In other words, while we can't yet confidently link human-caused climate change to some types of extreme weather, that doesn't necessarily mean there is no link. Titley also used his military background to draw an analogy to risk management in national defense, showing the following chart.
Decreasing battle deaths over time.  Image source: Wall Street JournalDecreasing worldwide battle deaths over time. Image source: Wall Street Journal
Titley noted,
"If these statistics are the climate-equivalent of extreme events, one might be tempted to say we no longer have a need to invest in our military or domestic security programs. That would of course be ridiculous; we rightly invest in our security and defense as one component of hedging against unknown or unlikely security risks."
Titley is right that whether we like it or not, climate change is a risk management problem. Those who favor inaction are putting all their chips on the best case scenario, hoping that the most likely and worst case scenarios don't come to fruition. It's akin to driving around in a turbo-charged sports car without purchasing auto or health insurance because one mechanic and one doctor out of 30 said you'll probably be fine.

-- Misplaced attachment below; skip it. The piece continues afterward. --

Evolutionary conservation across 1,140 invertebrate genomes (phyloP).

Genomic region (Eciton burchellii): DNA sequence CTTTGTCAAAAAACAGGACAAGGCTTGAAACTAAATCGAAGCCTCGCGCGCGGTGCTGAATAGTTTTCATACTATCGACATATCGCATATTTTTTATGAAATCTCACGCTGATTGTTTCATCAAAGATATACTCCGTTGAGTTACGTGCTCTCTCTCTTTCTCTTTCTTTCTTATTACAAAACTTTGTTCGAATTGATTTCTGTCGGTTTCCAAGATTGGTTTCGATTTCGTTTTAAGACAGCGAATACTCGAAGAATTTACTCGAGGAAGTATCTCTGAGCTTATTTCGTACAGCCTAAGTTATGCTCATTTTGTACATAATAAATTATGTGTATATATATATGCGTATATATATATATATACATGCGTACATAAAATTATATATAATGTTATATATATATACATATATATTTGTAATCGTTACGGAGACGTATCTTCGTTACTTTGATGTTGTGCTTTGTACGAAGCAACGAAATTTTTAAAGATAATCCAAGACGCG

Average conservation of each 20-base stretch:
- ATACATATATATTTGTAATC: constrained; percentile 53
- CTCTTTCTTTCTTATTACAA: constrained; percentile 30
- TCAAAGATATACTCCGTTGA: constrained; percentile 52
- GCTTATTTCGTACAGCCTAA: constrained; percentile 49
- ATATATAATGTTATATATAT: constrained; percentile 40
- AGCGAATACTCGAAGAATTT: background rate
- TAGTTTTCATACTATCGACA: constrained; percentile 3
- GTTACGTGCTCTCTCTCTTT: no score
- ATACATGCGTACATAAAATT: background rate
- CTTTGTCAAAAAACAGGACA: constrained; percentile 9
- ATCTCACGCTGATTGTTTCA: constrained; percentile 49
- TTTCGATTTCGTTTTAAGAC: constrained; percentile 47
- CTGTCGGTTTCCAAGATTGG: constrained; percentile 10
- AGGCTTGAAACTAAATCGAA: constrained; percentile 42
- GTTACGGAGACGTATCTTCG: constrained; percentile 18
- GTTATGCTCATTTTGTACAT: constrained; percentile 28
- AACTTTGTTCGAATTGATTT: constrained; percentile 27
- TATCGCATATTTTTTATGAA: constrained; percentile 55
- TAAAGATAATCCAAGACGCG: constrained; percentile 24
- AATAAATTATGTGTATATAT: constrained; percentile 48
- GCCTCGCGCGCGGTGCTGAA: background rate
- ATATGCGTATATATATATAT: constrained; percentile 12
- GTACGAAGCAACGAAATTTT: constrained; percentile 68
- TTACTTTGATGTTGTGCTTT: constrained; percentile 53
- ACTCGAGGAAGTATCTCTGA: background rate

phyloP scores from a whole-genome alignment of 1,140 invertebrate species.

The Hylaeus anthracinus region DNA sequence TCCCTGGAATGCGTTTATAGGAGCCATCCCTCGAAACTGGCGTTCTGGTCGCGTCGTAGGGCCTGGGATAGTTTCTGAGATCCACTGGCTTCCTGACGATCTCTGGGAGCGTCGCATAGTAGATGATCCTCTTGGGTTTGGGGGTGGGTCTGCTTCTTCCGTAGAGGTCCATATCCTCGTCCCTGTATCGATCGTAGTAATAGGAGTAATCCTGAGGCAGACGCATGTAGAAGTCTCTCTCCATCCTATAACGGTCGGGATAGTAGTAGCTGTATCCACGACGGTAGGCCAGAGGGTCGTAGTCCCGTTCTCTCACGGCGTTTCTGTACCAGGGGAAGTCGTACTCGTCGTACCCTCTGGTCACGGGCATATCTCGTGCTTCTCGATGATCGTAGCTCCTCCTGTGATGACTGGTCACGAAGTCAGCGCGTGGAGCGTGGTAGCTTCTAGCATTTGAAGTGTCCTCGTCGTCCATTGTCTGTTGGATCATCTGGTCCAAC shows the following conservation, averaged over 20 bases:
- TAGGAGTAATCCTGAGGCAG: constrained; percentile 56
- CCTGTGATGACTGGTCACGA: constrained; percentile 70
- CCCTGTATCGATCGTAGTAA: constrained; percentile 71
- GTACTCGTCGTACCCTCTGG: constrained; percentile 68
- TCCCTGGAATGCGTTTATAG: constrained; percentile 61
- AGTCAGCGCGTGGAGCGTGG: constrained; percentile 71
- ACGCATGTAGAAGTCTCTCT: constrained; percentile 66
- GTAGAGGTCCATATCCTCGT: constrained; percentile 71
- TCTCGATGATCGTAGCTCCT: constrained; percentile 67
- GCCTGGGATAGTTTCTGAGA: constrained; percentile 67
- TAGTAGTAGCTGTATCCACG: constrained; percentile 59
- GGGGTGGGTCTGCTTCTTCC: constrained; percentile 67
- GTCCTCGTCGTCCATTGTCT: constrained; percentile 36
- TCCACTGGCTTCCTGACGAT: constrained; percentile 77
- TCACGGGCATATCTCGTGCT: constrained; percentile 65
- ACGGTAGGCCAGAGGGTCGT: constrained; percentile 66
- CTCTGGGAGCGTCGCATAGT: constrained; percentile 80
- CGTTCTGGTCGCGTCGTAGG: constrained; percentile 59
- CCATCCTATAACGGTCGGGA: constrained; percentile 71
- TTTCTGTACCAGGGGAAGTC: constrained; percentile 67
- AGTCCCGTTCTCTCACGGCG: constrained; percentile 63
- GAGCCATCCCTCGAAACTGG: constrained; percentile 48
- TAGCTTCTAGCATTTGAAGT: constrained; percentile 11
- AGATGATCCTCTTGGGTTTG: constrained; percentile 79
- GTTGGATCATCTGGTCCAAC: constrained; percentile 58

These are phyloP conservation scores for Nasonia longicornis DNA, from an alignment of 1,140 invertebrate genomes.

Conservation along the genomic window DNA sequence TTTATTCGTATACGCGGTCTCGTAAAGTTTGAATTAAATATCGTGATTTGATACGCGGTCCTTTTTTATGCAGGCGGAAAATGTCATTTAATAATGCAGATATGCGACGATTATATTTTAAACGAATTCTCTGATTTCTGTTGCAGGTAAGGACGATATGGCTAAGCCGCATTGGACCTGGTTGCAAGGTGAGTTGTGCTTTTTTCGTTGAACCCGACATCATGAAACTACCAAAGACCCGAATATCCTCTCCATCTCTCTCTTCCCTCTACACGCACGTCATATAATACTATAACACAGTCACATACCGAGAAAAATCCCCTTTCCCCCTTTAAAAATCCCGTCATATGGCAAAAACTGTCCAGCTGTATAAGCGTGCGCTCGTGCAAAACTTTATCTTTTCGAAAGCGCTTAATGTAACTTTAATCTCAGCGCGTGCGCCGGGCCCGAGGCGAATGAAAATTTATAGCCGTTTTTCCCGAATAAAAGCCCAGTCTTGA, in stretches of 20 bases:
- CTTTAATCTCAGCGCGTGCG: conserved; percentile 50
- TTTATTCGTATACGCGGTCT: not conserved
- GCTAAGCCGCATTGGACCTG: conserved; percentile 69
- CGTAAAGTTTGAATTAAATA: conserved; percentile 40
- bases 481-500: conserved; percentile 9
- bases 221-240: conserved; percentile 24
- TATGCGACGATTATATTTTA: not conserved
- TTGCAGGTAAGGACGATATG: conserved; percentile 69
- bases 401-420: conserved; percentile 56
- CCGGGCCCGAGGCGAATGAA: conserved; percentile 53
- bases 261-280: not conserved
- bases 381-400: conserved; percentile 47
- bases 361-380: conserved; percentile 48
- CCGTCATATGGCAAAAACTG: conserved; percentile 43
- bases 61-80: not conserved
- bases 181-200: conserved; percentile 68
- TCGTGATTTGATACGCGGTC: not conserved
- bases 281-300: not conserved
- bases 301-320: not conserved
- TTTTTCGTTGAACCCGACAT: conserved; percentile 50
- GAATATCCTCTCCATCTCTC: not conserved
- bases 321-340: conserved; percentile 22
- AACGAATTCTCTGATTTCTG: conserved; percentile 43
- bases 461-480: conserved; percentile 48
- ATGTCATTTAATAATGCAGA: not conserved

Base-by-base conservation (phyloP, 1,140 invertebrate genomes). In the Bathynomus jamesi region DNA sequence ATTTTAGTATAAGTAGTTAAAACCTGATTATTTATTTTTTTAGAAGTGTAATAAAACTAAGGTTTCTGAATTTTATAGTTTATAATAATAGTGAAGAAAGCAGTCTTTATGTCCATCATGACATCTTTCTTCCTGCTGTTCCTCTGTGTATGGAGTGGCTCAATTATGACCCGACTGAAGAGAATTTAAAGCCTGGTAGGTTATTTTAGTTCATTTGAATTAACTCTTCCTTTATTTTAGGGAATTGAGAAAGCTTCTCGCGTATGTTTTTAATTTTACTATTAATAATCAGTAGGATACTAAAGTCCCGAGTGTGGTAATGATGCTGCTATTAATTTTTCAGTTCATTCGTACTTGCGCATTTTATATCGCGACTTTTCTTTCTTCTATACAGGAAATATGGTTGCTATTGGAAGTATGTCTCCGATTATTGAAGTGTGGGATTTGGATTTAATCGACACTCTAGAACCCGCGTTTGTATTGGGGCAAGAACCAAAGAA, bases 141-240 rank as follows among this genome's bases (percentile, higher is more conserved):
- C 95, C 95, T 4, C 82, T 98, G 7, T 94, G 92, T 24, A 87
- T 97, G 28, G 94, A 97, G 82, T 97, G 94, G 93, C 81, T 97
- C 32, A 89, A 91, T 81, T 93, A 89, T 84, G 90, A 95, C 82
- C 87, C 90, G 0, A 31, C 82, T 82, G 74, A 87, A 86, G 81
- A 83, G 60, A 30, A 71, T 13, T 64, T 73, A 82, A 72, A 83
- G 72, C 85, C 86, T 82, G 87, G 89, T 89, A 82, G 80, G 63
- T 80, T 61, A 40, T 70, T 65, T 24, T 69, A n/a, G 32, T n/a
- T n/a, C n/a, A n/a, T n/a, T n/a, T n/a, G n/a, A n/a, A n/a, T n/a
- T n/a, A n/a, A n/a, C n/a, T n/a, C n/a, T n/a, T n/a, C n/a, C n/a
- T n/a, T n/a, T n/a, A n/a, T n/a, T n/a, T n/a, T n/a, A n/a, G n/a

It's quite simply a massive risk management failure. With something as important as the global climate, on which every living being on the planet relies, we should be overly cautious, not impetuous and reckless. Titley is exactly right on this point, and fortunately was able to make this case to the House committee. Unfortunately the House Republican take-home message was exactly as you might expect, with their summary of the hearing reading,
"Little Evidence Linking Climate Change to Extreme Weather Events"
It doesn't have to be this way. Somehow Republicans need to return to their conservative roots when it comes to climate change. Betting our future climate on the hopes that the absolute best case scenario (which still involves significant human-caused climate change) is a total failure of risk management. There are solutions available that many conservatives support, like a revenue-neutral carbon tax. But as long as Republicans in Congress continue denying that the problem exists and ignoring the risks it poses, they're playing a dangerous game of Russian roulette with our future.